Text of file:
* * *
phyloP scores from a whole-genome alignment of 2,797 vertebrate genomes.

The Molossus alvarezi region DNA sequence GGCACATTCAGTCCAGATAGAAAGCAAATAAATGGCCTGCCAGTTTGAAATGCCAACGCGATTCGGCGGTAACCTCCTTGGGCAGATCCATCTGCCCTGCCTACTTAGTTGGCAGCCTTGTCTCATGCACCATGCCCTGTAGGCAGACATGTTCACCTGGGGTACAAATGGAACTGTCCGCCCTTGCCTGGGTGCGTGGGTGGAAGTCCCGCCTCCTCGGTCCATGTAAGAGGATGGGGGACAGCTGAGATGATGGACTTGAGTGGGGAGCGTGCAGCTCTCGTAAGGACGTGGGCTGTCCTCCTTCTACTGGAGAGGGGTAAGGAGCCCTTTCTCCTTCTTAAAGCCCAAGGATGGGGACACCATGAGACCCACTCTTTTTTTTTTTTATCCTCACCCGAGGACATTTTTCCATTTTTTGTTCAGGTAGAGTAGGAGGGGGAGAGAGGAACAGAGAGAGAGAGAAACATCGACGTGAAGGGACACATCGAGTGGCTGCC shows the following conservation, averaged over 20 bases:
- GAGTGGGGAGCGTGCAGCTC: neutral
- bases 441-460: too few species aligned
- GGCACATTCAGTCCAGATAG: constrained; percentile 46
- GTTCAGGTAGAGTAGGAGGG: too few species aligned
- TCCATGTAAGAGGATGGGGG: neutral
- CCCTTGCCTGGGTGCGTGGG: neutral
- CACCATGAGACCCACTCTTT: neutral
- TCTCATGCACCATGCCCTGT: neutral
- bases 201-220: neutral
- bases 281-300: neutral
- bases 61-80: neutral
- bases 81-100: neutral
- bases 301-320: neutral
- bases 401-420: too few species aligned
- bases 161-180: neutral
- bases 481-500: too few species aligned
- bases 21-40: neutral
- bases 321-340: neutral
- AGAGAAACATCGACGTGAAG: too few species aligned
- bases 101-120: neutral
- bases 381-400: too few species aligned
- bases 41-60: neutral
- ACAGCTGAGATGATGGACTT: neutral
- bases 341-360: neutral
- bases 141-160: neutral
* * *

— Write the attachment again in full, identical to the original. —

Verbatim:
phyloP scores from a whole-genome alignment of 2,797 vertebrate genomes.

The Molossus alvarezi region DNA sequence GGCACATTCAGTCCAGATAGAAAGCAAATAAATGGCCTGCCAGTTTGAAATGCCAACGCGATTCGGCGGTAACCTCCTTGGGCAGATCCATCTGCCCTGCCTACTTAGTTGGCAGCCTTGTCTCATGCACCATGCCCTGTAGGCAGACATGTTCACCTGGGGTACAAATGGAACTGTCCGCCCTTGCCTGGGTGCGTGGGTGGAAGTCCCGCCTCCTCGGTCCATGTAAGAGGATGGGGGACAGCTGAGATGATGGACTTGAGTGGGGAGCGTGCAGCTCTCGTAAGGACGTGGGCTGTCCTCCTTCTACTGGAGAGGGGTAAGGAGCCCTTTCTCCTTCTTAAAGCCCAAGGATGGGGACACCATGAGACCCACTCTTTTTTTTTTTTATCCTCACCCGAGGACATTTTTCCATTTTTTGTTCAGGTAGAGTAGGAGGGGGAGAGAGGAACAGAGAGAGAGAGAAACATCGACGTGAAGGGACACATCGAGTGGCTGCC shows the following conservation, averaged over 20 bases:
- GAGTGGGGAGCGTGCAGCTC: neutral
- bases 441-460: too few species aligned
- GGCACATTCAGTCCAGATAG: constrained; percentile 46
- GTTCAGGTAGAGTAGGAGGG: too few species aligned
- TCCATGTAAGAGGATGGGGG: neutral
- CCCTTGCCTGGGTGCGTGGG: neutral
- CACCATGAGACCCACTCTTT: neutral
- TCTCATGCACCATGCCCTGT: neutral
- bases 201-220: neutral
- bases 281-300: neutral
- bases 61-80: neutral
- bases 81-100: neutral
- bases 301-320: neutral
- bases 401-420: too few species aligned
- bases 161-180: neutral
- bases 481-500: too few species aligned
- bases 21-40: neutral
- bases 321-340: neutral
- AGAGAAACATCGACGTGAAG: too few species aligned
- bases 101-120: neutral
- bases 381-400: too few species aligned
- bases 41-60: neutral
- ACAGCTGAGATGATGGACTT: neutral
- bases 341-360: neutral
- bases 141-160: neutral